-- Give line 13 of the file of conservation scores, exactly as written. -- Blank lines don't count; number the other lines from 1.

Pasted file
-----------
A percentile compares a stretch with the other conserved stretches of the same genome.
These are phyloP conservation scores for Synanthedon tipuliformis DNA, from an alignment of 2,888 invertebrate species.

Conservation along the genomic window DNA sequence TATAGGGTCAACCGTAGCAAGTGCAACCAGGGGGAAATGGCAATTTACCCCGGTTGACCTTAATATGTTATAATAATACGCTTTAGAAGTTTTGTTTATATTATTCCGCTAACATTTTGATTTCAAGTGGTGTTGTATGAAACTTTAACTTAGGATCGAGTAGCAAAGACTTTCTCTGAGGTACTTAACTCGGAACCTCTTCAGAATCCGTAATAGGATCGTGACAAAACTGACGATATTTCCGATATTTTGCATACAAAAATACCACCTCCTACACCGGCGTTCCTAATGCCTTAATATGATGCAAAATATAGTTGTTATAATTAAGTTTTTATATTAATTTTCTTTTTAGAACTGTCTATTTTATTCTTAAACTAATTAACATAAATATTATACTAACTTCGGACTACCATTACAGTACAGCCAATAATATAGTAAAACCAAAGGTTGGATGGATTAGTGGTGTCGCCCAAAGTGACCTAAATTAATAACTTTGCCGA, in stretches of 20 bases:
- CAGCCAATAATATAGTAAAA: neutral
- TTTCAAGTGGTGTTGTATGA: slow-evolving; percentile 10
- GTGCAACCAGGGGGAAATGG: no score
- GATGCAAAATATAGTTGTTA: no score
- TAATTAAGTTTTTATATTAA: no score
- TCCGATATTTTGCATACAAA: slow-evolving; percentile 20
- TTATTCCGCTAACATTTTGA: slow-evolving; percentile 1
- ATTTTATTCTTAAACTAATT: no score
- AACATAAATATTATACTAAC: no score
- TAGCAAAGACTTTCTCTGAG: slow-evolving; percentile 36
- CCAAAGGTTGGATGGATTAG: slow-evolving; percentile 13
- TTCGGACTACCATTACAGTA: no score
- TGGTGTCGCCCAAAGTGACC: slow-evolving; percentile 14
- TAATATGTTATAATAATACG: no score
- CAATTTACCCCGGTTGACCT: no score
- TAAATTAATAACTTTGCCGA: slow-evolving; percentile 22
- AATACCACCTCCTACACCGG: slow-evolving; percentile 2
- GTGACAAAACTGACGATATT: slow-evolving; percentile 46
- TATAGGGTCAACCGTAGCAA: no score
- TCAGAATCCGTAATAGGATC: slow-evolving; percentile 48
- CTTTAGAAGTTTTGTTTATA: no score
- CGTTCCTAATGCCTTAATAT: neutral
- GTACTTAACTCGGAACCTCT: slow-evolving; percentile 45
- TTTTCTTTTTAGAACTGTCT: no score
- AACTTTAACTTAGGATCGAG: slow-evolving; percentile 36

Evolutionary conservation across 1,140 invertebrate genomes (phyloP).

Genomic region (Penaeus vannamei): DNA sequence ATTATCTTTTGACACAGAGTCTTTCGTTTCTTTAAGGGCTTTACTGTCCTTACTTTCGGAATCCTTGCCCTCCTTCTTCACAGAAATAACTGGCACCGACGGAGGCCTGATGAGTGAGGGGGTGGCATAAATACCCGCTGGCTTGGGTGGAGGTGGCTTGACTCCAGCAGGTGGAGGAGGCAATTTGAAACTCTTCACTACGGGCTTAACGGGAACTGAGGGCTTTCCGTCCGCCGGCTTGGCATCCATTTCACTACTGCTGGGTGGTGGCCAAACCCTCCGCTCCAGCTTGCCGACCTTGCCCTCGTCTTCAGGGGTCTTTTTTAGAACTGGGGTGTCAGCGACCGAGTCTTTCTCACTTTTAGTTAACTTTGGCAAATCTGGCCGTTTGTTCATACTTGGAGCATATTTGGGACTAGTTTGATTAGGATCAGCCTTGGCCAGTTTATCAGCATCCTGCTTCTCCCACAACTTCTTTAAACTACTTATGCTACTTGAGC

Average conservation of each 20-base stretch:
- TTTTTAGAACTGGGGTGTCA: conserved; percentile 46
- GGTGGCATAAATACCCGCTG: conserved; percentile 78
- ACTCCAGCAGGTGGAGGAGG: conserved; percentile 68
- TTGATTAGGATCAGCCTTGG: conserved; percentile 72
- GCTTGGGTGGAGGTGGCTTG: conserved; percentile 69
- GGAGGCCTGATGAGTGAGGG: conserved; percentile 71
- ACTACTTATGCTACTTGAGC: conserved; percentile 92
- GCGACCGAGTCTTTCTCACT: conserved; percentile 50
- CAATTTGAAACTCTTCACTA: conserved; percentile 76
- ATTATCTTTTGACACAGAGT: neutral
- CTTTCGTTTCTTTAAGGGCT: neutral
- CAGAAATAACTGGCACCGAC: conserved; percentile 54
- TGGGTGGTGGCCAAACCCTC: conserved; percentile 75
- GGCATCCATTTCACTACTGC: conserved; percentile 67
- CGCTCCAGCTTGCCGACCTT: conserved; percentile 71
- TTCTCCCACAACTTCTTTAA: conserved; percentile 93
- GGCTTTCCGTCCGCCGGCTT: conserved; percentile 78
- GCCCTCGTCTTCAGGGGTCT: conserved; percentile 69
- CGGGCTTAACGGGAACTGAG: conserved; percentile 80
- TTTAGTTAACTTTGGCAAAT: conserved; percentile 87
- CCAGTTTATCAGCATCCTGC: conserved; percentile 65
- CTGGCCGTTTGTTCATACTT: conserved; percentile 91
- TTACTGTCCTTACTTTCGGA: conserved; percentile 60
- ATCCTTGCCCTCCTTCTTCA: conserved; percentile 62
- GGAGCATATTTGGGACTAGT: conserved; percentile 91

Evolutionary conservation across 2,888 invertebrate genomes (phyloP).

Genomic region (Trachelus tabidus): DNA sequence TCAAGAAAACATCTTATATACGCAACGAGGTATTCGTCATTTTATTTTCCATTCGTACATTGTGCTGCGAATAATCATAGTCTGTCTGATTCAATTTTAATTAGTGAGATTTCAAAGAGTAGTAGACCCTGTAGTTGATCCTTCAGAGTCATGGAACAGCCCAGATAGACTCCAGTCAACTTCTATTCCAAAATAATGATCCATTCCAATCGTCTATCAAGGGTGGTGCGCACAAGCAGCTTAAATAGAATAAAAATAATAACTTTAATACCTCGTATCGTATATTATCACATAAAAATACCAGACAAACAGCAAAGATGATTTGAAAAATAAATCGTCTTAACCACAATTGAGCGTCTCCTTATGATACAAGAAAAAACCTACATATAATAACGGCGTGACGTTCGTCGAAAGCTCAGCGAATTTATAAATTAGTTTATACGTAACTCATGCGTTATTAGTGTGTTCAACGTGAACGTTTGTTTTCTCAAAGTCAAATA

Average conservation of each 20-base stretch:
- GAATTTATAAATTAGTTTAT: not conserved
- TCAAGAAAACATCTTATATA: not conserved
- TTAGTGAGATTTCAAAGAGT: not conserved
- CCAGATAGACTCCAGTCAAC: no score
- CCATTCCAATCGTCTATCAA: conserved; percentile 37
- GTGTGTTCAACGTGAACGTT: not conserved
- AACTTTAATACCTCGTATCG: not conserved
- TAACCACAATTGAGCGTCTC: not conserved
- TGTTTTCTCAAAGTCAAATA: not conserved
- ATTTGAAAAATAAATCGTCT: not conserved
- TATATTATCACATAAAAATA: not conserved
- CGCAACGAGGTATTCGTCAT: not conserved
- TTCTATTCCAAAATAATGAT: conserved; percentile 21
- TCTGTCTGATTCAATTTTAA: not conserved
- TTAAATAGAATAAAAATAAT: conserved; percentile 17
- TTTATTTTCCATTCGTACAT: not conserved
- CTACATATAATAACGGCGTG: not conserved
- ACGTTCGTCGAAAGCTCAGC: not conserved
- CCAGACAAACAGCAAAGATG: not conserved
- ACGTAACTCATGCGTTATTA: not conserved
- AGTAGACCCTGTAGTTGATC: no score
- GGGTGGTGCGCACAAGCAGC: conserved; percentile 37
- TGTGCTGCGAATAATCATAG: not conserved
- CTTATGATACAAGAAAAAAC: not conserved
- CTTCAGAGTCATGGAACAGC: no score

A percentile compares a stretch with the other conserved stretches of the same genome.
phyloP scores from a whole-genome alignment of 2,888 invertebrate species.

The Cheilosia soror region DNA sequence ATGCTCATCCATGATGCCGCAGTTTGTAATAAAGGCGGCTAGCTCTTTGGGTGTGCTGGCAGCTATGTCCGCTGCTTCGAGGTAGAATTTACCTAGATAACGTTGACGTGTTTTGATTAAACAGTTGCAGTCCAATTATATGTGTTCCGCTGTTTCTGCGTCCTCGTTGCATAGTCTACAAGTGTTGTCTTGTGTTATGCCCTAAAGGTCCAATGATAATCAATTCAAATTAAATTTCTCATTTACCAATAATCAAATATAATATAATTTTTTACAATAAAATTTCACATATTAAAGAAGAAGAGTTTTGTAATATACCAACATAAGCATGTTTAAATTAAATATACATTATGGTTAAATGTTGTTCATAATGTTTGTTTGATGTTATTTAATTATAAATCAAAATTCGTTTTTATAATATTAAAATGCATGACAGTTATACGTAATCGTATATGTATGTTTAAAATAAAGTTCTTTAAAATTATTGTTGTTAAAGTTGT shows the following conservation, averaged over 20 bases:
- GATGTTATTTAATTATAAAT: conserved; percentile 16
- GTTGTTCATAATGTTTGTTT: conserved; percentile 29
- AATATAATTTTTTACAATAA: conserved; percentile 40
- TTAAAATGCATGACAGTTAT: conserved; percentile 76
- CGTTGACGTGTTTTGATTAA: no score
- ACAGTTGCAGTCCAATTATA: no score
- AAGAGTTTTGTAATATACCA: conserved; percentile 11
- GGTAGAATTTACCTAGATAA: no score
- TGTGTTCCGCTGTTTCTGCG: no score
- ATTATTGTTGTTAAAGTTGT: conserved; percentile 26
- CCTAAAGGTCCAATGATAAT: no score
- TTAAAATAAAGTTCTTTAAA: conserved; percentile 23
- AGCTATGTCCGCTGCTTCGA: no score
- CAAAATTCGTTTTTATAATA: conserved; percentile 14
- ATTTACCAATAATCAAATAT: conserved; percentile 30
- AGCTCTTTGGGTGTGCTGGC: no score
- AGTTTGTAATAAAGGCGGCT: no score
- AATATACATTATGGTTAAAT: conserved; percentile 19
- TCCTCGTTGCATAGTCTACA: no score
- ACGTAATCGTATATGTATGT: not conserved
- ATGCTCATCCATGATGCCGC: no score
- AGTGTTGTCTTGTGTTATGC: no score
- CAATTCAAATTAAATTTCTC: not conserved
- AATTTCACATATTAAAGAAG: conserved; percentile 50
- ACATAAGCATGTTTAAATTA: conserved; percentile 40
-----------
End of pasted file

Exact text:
- TAGCAAAGACTTTCTCTGAG: slow-evolving; percentile 36